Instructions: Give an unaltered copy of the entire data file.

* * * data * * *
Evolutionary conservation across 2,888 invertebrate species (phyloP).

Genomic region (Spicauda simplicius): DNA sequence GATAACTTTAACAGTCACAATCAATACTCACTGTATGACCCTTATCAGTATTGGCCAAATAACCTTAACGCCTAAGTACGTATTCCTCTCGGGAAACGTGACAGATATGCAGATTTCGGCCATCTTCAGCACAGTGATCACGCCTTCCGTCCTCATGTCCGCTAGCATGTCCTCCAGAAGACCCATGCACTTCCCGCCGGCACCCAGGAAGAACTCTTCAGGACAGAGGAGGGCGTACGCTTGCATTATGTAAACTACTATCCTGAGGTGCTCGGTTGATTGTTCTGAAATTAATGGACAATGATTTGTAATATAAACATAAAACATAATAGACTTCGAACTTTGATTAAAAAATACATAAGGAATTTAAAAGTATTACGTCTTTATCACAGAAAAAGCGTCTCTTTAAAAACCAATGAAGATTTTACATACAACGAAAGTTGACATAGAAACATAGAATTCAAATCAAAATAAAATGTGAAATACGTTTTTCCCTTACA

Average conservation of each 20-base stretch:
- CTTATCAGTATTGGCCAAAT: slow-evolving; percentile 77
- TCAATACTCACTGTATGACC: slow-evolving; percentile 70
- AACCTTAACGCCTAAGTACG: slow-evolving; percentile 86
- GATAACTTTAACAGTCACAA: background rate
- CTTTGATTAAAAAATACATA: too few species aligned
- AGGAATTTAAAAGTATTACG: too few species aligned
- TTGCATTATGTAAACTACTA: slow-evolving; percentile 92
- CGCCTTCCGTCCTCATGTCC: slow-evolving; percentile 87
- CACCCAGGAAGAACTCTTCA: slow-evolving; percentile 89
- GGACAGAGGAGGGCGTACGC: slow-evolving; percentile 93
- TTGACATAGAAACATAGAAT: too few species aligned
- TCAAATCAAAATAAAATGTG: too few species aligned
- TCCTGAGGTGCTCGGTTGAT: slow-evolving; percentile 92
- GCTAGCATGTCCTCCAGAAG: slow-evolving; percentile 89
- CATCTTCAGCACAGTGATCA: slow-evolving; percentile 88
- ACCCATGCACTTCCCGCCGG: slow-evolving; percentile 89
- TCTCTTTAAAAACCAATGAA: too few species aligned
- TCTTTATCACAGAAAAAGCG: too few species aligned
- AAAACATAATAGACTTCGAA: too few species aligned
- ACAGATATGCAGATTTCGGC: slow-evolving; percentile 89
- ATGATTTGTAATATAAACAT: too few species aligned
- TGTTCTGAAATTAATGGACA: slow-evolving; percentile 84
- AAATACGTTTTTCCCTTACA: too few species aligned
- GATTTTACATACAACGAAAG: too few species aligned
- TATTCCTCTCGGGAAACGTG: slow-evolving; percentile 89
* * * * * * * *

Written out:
Evolutionary conservation across 2,888 invertebrate species (phyloP).

Genomic region (Spicauda simplicius): DNA sequence GATAACTTTAACAGTCACAATCAATACTCACTGTATGACCCTTATCAGTATTGGCCAAATAACCTTAACGCCTAAGTACGTATTCCTCTCGGGAAACGTGACAGATATGCAGATTTCGGCCATCTTCAGCACAGTGATCACGCCTTCCGTCCTCATGTCCGCTAGCATGTCCTCCAGAAGACCCATGCACTTCCCGCCGGCACCCAGGAAGAACTCTTCAGGACAGAGGAGGGCGTACGCTTGCATTATGTAAACTACTATCCTGAGGTGCTCGGTTGATTGTTCTGAAATTAATGGACAATGATTTGTAATATAAACATAAAACATAATAGACTTCGAACTTTGATTAAAAAATACATAAGGAATTTAAAAGTATTACGTCTTTATCACAGAAAAAGCGTCTCTTTAAAAACCAATGAAGATTTTACATACAACGAAAGTTGACATAGAAACATAGAATTCAAATCAAAATAAAATGTGAAATACGTTTTTCCCTTACA

Average conservation of each 20-base stretch:
- CTTATCAGTATTGGCCAAAT: slow-evolving; percentile 77
- TCAATACTCACTGTATGACC: slow-evolving; percentile 70
- AACCTTAACGCCTAAGTACG: slow-evolving; percentile 86
- GATAACTTTAACAGTCACAA: background rate
- CTTTGATTAAAAAATACATA: too few species aligned
- AGGAATTTAAAAGTATTACG: too few species aligned
- TTGCATTATGTAAACTACTA: slow-evolving; percentile 92
- CGCCTTCCGTCCTCATGTCC: slow-evolving; percentile 87
- CACCCAGGAAGAACTCTTCA: slow-evolving; percentile 89
- GGACAGAGGAGGGCGTACGC: slow-evolving; percentile 93
- TTGACATAGAAACATAGAAT: too few species aligned
- TCAAATCAAAATAAAATGTG: too few species aligned
- TCCTGAGGTGCTCGGTTGAT: slow-evolving; percentile 92
- GCTAGCATGTCCTCCAGAAG: slow-evolving; percentile 89
- CATCTTCAGCACAGTGATCA: slow-evolving; percentile 88
- ACCCATGCACTTCCCGCCGG: slow-evolving; percentile 89
- TCTCTTTAAAAACCAATGAA: too few species aligned
- TCTTTATCACAGAAAAAGCG: too few species aligned
- AAAACATAATAGACTTCGAA: too few species aligned
- ACAGATATGCAGATTTCGGC: slow-evolving; percentile 89
- ATGATTTGTAATATAAACAT: too few species aligned
- TGTTCTGAAATTAATGGACA: slow-evolving; percentile 84
- AAATACGTTTTTCCCTTACA: too few species aligned
- GATTTTACATACAACGAAAG: too few species aligned
- TATTCCTCTCGGGAAACGTG: slow-evolving; percentile 89